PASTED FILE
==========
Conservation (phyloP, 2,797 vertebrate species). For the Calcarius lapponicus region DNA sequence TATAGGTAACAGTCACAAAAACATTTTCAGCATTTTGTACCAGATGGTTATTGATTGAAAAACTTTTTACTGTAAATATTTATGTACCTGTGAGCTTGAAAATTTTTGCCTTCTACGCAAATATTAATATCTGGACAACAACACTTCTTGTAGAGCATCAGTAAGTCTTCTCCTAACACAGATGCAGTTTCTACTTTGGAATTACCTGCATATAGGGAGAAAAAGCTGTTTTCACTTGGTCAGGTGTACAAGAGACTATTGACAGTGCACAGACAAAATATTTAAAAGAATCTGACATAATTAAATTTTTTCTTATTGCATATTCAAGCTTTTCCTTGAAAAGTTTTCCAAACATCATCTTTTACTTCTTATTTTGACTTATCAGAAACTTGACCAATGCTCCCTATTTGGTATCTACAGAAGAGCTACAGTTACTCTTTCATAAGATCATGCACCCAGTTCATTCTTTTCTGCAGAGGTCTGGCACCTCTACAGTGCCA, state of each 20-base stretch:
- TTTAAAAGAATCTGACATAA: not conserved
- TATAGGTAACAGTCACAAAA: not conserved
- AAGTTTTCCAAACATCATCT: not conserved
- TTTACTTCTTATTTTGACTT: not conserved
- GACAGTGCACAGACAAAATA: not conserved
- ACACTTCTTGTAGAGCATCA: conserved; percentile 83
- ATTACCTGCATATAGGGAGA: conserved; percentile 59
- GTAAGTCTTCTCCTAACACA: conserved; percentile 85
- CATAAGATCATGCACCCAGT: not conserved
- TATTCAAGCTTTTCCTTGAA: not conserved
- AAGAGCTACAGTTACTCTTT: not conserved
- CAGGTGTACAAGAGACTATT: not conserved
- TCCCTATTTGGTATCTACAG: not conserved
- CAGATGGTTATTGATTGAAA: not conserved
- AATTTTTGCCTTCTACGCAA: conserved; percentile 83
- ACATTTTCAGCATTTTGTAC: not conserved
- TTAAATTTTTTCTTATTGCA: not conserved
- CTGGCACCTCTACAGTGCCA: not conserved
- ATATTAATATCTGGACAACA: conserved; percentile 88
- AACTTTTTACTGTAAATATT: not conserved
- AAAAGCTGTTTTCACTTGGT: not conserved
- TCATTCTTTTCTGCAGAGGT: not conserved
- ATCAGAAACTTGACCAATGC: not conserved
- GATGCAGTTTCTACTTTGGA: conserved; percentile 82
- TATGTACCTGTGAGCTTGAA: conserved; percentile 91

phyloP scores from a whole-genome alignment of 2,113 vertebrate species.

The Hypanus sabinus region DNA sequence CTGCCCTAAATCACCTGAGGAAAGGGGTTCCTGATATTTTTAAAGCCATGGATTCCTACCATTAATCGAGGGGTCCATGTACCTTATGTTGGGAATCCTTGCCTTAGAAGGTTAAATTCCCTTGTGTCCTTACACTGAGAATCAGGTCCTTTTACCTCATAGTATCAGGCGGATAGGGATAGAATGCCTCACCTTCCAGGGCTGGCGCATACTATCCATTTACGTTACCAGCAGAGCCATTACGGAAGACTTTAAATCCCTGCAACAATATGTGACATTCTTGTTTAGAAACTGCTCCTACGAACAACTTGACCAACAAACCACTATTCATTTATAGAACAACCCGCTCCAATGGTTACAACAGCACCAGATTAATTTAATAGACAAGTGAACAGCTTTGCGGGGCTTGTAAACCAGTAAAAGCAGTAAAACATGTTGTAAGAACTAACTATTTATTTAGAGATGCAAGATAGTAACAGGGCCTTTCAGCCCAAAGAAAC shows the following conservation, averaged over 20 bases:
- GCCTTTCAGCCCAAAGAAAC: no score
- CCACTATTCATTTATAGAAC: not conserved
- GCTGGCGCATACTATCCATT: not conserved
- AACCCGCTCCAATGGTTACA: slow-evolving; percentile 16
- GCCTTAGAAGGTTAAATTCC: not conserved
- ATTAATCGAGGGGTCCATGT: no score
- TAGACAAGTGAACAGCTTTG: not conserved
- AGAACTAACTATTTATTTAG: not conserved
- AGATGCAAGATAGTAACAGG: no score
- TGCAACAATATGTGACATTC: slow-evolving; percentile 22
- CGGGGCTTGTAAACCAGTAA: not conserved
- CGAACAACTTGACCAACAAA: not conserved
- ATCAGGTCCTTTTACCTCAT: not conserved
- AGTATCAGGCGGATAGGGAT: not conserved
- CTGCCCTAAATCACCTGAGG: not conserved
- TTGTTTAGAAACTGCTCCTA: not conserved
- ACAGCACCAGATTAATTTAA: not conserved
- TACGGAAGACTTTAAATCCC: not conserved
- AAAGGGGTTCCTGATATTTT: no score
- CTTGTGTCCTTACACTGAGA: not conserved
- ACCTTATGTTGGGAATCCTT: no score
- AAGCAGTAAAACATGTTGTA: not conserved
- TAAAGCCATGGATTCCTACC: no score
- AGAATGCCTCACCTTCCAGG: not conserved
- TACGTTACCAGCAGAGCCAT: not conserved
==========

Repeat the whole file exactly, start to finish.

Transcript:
Conservation (phyloP, 2,797 vertebrate species). For the Calcarius lapponicus region DNA sequence TATAGGTAACAGTCACAAAAACATTTTCAGCATTTTGTACCAGATGGTTATTGATTGAAAAACTTTTTACTGTAAATATTTATGTACCTGTGAGCTTGAAAATTTTTGCCTTCTACGCAAATATTAATATCTGGACAACAACACTTCTTGTAGAGCATCAGTAAGTCTTCTCCTAACACAGATGCAGTTTCTACTTTGGAATTACCTGCATATAGGGAGAAAAAGCTGTTTTCACTTGGTCAGGTGTACAAGAGACTATTGACAGTGCACAGACAAAATATTTAAAAGAATCTGACATAATTAAATTTTTTCTTATTGCATATTCAAGCTTTTCCTTGAAAAGTTTTCCAAACATCATCTTTTACTTCTTATTTTGACTTATCAGAAACTTGACCAATGCTCCCTATTTGGTATCTACAGAAGAGCTACAGTTACTCTTTCATAAGATCATGCACCCAGTTCATTCTTTTCTGCAGAGGTCTGGCACCTCTACAGTGCCA, state of each 20-base stretch:
- TTTAAAAGAATCTGACATAA: not conserved
- TATAGGTAACAGTCACAAAA: not conserved
- AAGTTTTCCAAACATCATCT: not conserved
- TTTACTTCTTATTTTGACTT: not conserved
- GACAGTGCACAGACAAAATA: not conserved
- ACACTTCTTGTAGAGCATCA: conserved; percentile 83
- ATTACCTGCATATAGGGAGA: conserved; percentile 59
- GTAAGTCTTCTCCTAACACA: conserved; percentile 85
- CATAAGATCATGCACCCAGT: not conserved
- TATTCAAGCTTTTCCTTGAA: not conserved
- AAGAGCTACAGTTACTCTTT: not conserved
- CAGGTGTACAAGAGACTATT: not conserved
- TCCCTATTTGGTATCTACAG: not conserved
- CAGATGGTTATTGATTGAAA: not conserved
- AATTTTTGCCTTCTACGCAA: conserved; percentile 83
- ACATTTTCAGCATTTTGTAC: not conserved
- TTAAATTTTTTCTTATTGCA: not conserved
- CTGGCACCTCTACAGTGCCA: not conserved
- ATATTAATATCTGGACAACA: conserved; percentile 88
- AACTTTTTACTGTAAATATT: not conserved
- AAAAGCTGTTTTCACTTGGT: not conserved
- TCATTCTTTTCTGCAGAGGT: not conserved
- ATCAGAAACTTGACCAATGC: not conserved
- GATGCAGTTTCTACTTTGGA: conserved; percentile 82
- TATGTACCTGTGAGCTTGAA: conserved; percentile 91

phyloP scores from a whole-genome alignment of 2,113 vertebrate species.

The Hypanus sabinus region DNA sequence CTGCCCTAAATCACCTGAGGAAAGGGGTTCCTGATATTTTTAAAGCCATGGATTCCTACCATTAATCGAGGGGTCCATGTACCTTATGTTGGGAATCCTTGCCTTAGAAGGTTAAATTCCCTTGTGTCCTTACACTGAGAATCAGGTCCTTTTACCTCATAGTATCAGGCGGATAGGGATAGAATGCCTCACCTTCCAGGGCTGGCGCATACTATCCATTTACGTTACCAGCAGAGCCATTACGGAAGACTTTAAATCCCTGCAACAATATGTGACATTCTTGTTTAGAAACTGCTCCTACGAACAACTTGACCAACAAACCACTATTCATTTATAGAACAACCCGCTCCAATGGTTACAACAGCACCAGATTAATTTAATAGACAAGTGAACAGCTTTGCGGGGCTTGTAAACCAGTAAAAGCAGTAAAACATGTTGTAAGAACTAACTATTTATTTAGAGATGCAAGATAGTAACAGGGCCTTTCAGCCCAAAGAAAC shows the following conservation, averaged over 20 bases:
- GCCTTTCAGCCCAAAGAAAC: no score
- CCACTATTCATTTATAGAAC: not conserved
- GCTGGCGCATACTATCCATT: not conserved
- AACCCGCTCCAATGGTTACA: slow-evolving; percentile 16
- GCCTTAGAAGGTTAAATTCC: not conserved
- ATTAATCGAGGGGTCCATGT: no score
- TAGACAAGTGAACAGCTTTG: not conserved
- AGAACTAACTATTTATTTAG: not conserved
- AGATGCAAGATAGTAACAGG: no score
- TGCAACAATATGTGACATTC: slow-evolving; percentile 22
- CGGGGCTTGTAAACCAGTAA: not conserved
- CGAACAACTTGACCAACAAA: not conserved
- ATCAGGTCCTTTTACCTCAT: not conserved
- AGTATCAGGCGGATAGGGAT: not conserved
- CTGCCCTAAATCACCTGAGG: not conserved
- TTGTTTAGAAACTGCTCCTA: not conserved
- ACAGCACCAGATTAATTTAA: not conserved
- TACGGAAGACTTTAAATCCC: not conserved
- AAAGGGGTTCCTGATATTTT: no score
- CTTGTGTCCTTACACTGAGA: not conserved
- ACCTTATGTTGGGAATCCTT: no score
- AAGCAGTAAAACATGTTGTA: not conserved
- TAAAGCCATGGATTCCTACC: no score
- AGAATGCCTCACCTTCCAGG: not conserved
- TACGTTACCAGCAGAGCCAT: not conserved